And thus, Revell's work was done. To the surprise of nobody, over an hour of the mastered score was quickly leaked in bootleg form to the soundtrack collecting market; whether or not Revell did this himself is unknown, but if so, he had little to lose. The prospect of a commercial release for this music has always been non-existent, and various versions of the same 27-track bootleg have circulated through the soundtrack collecting marketplace since. There has always been a higher level of respect for the rejected score for Eaters of the Dead than you'd normally see. The score isn't really accessible, but its sound quality is superb and those fans who bother to find it are the same ones more likely to appreciate its finer details. The correct consensus has been that Revell's score would have been adequate, if not strong when placed in the film itself. But that consensus is also quick to add the fact that Jerry Goldsmith's replacement score is even better. While nobody condones Crichton's behavior, his instincts in relation to Goldsmith on this production proved to be correct, and nearly any collector will admit that Goldsmith's work is superior. In response to the replacement work, Crichton wrote, "It's all that I ever hoped for - and just what I expected. It's absolutely terrific: by turns rousing and heroic, ominous and lyrical, defeated and triumphant." One thing clearly made evident by that statement is the obvious fact that Goldsmith wrote a far more accessible and straight-forward Hollywood score for the film. Indeed, while Revell's work is something to appreciate, Goldsmith's is more readily enjoyable. As proved customary throughout the composer's work, the London performers on Goldsmith's hastily written replacement gave him applause at the sessions. The rapid, last minute effort by Goldsmith continued to the recording of some additional percussion music in Los Angeles even closer to the release date. All around, despite the fuzzy feeling that Crichton got with Goldsmith conducting the replacement, the entire production was a nightmare.

Ratings Icon
Average: 3.97 Stars
***** 1,636 5 Stars
**** 1,398 4 Stars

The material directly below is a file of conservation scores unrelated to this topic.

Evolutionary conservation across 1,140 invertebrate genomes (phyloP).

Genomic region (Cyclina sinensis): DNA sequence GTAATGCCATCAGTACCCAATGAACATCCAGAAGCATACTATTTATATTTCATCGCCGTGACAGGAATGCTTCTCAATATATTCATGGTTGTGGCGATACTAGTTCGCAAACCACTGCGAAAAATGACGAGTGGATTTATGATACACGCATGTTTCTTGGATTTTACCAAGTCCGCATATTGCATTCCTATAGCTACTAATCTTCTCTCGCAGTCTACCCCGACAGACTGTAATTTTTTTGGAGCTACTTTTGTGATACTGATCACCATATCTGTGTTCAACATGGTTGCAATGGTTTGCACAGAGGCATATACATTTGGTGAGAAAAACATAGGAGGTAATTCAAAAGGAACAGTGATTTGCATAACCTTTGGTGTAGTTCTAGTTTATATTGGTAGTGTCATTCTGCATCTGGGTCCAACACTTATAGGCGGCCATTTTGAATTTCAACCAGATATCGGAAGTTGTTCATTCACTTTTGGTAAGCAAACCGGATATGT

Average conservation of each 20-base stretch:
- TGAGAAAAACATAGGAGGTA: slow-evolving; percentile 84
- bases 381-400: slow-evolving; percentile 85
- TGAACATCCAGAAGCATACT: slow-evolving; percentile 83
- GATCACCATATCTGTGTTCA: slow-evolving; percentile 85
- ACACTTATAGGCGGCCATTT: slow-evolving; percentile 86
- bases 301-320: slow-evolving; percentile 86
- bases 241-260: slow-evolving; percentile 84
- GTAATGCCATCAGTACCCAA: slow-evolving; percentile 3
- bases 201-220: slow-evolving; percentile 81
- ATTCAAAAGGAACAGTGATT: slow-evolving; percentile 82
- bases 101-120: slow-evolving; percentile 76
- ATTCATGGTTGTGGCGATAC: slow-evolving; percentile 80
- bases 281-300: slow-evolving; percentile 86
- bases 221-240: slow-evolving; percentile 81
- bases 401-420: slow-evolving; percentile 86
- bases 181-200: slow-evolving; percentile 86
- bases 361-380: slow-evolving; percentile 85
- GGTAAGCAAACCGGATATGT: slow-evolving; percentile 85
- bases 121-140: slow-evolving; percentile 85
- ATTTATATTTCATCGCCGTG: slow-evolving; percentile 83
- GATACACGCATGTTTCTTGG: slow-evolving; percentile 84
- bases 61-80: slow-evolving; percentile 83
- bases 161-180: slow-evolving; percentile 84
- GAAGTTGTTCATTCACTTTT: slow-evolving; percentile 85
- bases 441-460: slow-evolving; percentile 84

*** 689 3 Stars
** 278 2 Stars
* 169 1 Stars
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An excellent score
Sheridan - June 30, 2006, at 2:15 a.m.
1 comment  (3119 views)
"13th Warrior" in "Kingdom of Heaven"   Expand >>
Karl Morton IV - May 11, 2005, at 12:32 p.m.
2 comments  (9905 views)
Newest: August 8, 2005, at 5:59 p.m. by
13th warrior expanded/bootleg   Expand >>
Estel_MM - April 7, 2005, at 8:47 p.m.
2 comments  (6339 views)
Newest: April 17, 2009, at 2:36 a.m. by
Mark Malmstrøm
What about Graeme Revell's rejected Score?   Expand >>
Joshua - January 22, 2005, at 1:48 a.m.
2 comments  (5864 views)
Newest: January 12, 2006, at 11:29 a.m. by
Justin Boggan
The 13th Warrior
Joni - May 26, 2004, at 2:02 p.m.
1 comment  (2896 views)
A wonderful work of art from Goldsmith
Jouko Yli-Kiikka - May 7, 2004, at 1:05 a.m.
1 comment  (2680 views)

Track Listings Icon
Audio Samples   ▼
1999 Varèse/Colosseum album Tracks   ▼Total Time: 55:06
• 1. Old Bagdad (2:01)
• 2. Exiled (3:41)
• 3. Semantics (2:38)
• 4. The Great Hall (5:20)
• 5. Eaters of the Dead (3:32)
• 6. Viking Heads (1:29)
• 7. The Sword Maker (2:06)
• 8. The Horns of Hell (3:25)
• 9. The Fire Dragon (4:53)
• 10. Honey (2:36)
• 11. The Cave of Death (3:00)
• 12. Swing Across (1:49)
• 13. Mother Wendol's Cave (4:12)
• 14. Underwater Escape (1:36)
• 15. Valhalla/Viking Victory (10:35)
• 16. A Useful Servant (1:18)
2000 Goldsmith bootlegs Tracks   ▼Total Time: 72:45
2000 Revell bootlegs Tracks   ▼Total Time: 65:02

Notes Icon
The Varèse album's insert contains a note from Michael Crichton and pictures of Goldsmith at the recording sessions (with Crichton hovering closely by his side). The packaging for the bootlegs is typically sparse or non-existent.
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or redistributed without the prior written authority of Christian Clemmensen at Filmtracks Publications. All artwork and sound clips from The 13th Warrior are Copyright © 1999, Varèse Sarabande, Bootlegs and cannot be redistributed without the label's expressed written consent. Page created 8/11/99 and last updated 4/20/08.